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Salt Block 101

Salt Block 101

This recipe and photos were provided by Sally Roeckell of Table and Dish and were originally published at

For many people, cooking with a salt block may seem foreign, but, in reality, a few simple tips and tricks are all you need to master this cooking method. I’ve created a little “Salt Block 101” for those of you who have not yet ventured out into the world of cooking on salt.

Using a salt block is my favorite way to cook a steak. The unique flavor it gives the meat is amazing. Not too salty and very juicy. What you might not realize is that salt blocks are not only for hot grilling but can also be a way to flavor cold foods.

The beauty of salt cubes is that they are reusable. I used miniature salt blocks that had been in the freezer overnight to chill straight tequila with a bit of lime. It imparts just the right amount of salty flavor.

Whether you’re grilling or chilling, once you cook with a salt block, it will become a kitchen staple. Here are tips and tricks to get started.

Salt Block 101

A Himalayan salt block is a large piece of pink salt, hand-carved and formed into a plate. They are carved into rectangles, circles, squares and other neat brick-like shapes. Each plate is one-of-a-kind and can be rough or smooth, but probably a little of both. They are a very unique way to prepare and serve vegetables, seafood, chicken and even cold dishes like raw fish. Not to mention, it will add to the conversation of any dinner party.

The best part is that the block is actually healthy for you! While the salt block has antibacterial properties, it also contains over 84 essential minerals. How does a salt block work? The salt and minerals are absorbed by the food while cooking. This leaves your food tasting perfectly seasoned and not over-salty while adding extra nutritional value from the essential minerals.

Step 1: Grab yourself a starter-size 8 x 12 or 8 x 8 x 1.5 inch salt block. The size of the block will depend on the size of the crowd you are feeding.

Step 2: Go slowly! Slow and steady definitely wins the race, especially the first few times you use your block.

  • When heating your salt block, place it on a cold (unheated) grill.
    • 20 minutes on low
    • 20 minutes on medium
    • 20 minutes on high
  • To know when your block is heated through, sprinkle a few drops of water on the block. If they sizzle vigorously and disappear immediately, the block is ready.
  • You can also hold your hand two or three inches above the block. If you can’t keep it there for more than 5 seconds, it’s hot enough!
  • If you don’t trust your senses, or if you love high-tech gadgets, this is the perfect time to get an infrared thermometer. It reads the temperature of your block for you. You’re looking for about 500°F.
  • Once it reaches this temperature, you’re ready to throw some steak on your block.

Step 3: Simply place your food of choice on the block. It’s that simple!

Step 4: Once you see the sear happening on the bottom side, give it a flip. Use a thin metal spatula or tongs. No plastic!

  • Cook time:
    • 1-2 minutes per side for thin slices of steak or seafood.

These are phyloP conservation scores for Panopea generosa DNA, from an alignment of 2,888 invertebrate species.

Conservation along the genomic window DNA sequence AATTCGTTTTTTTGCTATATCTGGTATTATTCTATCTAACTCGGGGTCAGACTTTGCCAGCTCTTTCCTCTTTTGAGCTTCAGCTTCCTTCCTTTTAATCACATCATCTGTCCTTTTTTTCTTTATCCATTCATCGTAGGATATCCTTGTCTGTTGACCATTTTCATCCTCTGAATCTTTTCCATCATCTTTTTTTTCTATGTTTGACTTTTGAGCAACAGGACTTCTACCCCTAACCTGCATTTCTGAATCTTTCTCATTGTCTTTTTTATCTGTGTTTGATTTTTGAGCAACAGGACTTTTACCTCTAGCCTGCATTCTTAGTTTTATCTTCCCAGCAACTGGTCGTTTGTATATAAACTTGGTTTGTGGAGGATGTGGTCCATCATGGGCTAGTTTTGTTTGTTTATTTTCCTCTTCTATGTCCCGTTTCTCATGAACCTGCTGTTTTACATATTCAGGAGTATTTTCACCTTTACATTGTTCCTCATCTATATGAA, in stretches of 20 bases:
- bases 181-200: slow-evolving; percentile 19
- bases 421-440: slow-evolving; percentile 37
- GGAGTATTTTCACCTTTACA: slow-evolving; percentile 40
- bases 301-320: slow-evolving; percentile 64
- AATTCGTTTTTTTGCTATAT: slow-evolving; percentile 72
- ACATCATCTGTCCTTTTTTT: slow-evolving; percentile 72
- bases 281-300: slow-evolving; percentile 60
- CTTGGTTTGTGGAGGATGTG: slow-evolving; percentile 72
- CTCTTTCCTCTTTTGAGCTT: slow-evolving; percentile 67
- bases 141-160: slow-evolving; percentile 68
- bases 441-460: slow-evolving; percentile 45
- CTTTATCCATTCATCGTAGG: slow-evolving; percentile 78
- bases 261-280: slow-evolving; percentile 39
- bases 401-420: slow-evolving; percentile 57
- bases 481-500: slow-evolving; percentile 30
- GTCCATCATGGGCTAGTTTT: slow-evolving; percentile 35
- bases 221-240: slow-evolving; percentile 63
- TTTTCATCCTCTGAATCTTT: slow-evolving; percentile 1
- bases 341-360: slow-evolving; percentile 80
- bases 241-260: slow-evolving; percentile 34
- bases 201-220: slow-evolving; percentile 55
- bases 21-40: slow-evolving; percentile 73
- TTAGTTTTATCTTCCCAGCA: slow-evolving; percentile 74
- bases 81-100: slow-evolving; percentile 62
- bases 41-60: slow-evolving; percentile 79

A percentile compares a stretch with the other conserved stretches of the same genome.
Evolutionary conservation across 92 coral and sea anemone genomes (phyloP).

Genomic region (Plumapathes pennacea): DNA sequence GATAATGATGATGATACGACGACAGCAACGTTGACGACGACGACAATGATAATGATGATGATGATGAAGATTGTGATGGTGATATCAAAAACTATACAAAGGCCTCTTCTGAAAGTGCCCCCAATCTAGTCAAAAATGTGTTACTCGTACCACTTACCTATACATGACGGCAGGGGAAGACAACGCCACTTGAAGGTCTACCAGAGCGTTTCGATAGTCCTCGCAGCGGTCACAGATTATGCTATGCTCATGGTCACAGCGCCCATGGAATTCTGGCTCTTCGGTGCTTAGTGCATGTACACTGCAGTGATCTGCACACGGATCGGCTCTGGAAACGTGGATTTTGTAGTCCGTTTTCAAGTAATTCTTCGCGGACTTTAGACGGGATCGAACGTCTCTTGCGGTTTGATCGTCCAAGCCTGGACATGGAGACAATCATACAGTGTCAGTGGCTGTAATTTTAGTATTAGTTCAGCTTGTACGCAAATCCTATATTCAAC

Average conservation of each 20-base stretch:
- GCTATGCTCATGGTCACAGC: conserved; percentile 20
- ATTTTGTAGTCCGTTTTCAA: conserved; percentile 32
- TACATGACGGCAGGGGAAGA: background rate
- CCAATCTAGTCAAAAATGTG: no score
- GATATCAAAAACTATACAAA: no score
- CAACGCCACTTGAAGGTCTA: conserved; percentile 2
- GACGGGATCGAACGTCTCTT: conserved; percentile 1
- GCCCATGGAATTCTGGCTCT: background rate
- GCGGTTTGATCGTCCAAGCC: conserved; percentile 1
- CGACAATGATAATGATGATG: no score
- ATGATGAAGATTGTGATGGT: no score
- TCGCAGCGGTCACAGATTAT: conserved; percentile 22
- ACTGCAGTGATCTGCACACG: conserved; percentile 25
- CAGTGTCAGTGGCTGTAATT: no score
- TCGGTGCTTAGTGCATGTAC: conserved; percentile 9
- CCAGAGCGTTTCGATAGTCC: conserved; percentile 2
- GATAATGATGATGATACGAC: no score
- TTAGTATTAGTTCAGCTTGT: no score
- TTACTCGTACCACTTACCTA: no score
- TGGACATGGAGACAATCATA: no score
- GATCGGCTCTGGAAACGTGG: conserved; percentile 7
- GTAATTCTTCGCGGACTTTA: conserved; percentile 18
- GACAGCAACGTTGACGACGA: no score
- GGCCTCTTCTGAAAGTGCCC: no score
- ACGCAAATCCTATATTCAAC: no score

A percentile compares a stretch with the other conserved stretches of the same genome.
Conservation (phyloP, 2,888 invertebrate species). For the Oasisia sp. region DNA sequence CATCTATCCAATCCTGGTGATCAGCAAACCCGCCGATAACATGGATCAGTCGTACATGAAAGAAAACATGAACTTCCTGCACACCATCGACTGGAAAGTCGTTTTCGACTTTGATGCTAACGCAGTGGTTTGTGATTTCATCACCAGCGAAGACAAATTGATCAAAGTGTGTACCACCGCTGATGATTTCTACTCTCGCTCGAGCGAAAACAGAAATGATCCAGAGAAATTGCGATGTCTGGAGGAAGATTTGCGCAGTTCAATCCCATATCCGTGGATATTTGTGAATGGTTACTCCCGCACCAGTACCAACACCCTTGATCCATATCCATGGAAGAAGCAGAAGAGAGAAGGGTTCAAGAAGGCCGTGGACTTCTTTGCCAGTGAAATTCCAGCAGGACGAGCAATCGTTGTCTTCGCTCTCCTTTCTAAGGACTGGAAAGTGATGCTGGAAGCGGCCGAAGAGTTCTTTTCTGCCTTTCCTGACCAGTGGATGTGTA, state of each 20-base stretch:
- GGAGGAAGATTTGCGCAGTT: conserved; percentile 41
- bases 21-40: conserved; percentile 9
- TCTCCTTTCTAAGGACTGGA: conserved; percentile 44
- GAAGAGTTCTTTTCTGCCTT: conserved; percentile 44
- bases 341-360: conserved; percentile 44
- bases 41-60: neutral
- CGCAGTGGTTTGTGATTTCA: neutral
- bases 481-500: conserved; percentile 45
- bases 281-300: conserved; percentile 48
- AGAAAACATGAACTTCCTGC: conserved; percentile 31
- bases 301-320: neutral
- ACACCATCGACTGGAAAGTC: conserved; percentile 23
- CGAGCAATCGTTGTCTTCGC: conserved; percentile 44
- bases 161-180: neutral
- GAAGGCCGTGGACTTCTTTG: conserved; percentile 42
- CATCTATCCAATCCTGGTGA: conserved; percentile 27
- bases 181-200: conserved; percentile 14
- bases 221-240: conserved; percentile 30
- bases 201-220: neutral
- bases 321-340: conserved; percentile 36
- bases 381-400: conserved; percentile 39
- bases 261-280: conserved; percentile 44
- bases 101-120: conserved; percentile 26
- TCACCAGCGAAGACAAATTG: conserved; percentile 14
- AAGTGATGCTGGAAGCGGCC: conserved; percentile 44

• 4-5 minutes per side for thicker cuts of meat, like rib eyes or burgers.

Step 5: When the steak is done, remove from the block with your metal spatula. Once heated, you can leave the block on the burner and continue to cook with it for several hours. What else can you cook on your salt block? Try grilled asparagus, salt-crusted Scallops, burgers, tuna steaks and more. 

Step 6: Cool it for at least one hour. Leave it on the cooktop, turn off the heat, and let it stand until cool to the touch. Once cooled, you can begin to clean it for the next use.

  • Cleaning your salt block
    • Rinse with hot water.
    • Moisten a sponge or scouring pad. Don’t use soap.
    • Scrub the block to remove any stuck-on bits.
    • Wipe clean with a dry towel.
    • Remember, a salt block has antimicrobial properties. By its very nature it destroys microbes and preserves food

Step 7: Leave it alone to air dry, or dry it with a clean cloth. You really can store it anywhere! I have mine in my pantry on the cookbook shelf on it’s side. Just don’t leave it outside on the grill or put it in the dishwasher!

Salt blocks turn opaque after being heated and may develop fissures or large cracks. They may also take on color from the proteins cooked on it. Do not worry about these things; consider them beauty marks.

Now that you know the basics, it’s time to try see and taste the magic of cooking with a salt block for yourself. Get started by making summer-friendly Salt Block Sliders with a Cheesy Center and Caramelized Onions, or if you’re in the mood for something cool, you can never go wrong with a Salt Block Ice Cream concoction. 

Heinen's Grocery Store

By Heinen's Grocery Store

In 1929, Joe Heinen opened the doors of a small butcher shop on the east side of Cleveland, Ohio, aiming to establish himself as the city’s purveyor of quality meats. As customers came into Heinen’s new shop for their meat purchases, they began asking him to carry groceries as well. Joe added homemade peanut butter, pickles and donuts and by 1933, business had grown enough to include a line of produce and canned goods. Heinen’s Grocery Store was born.

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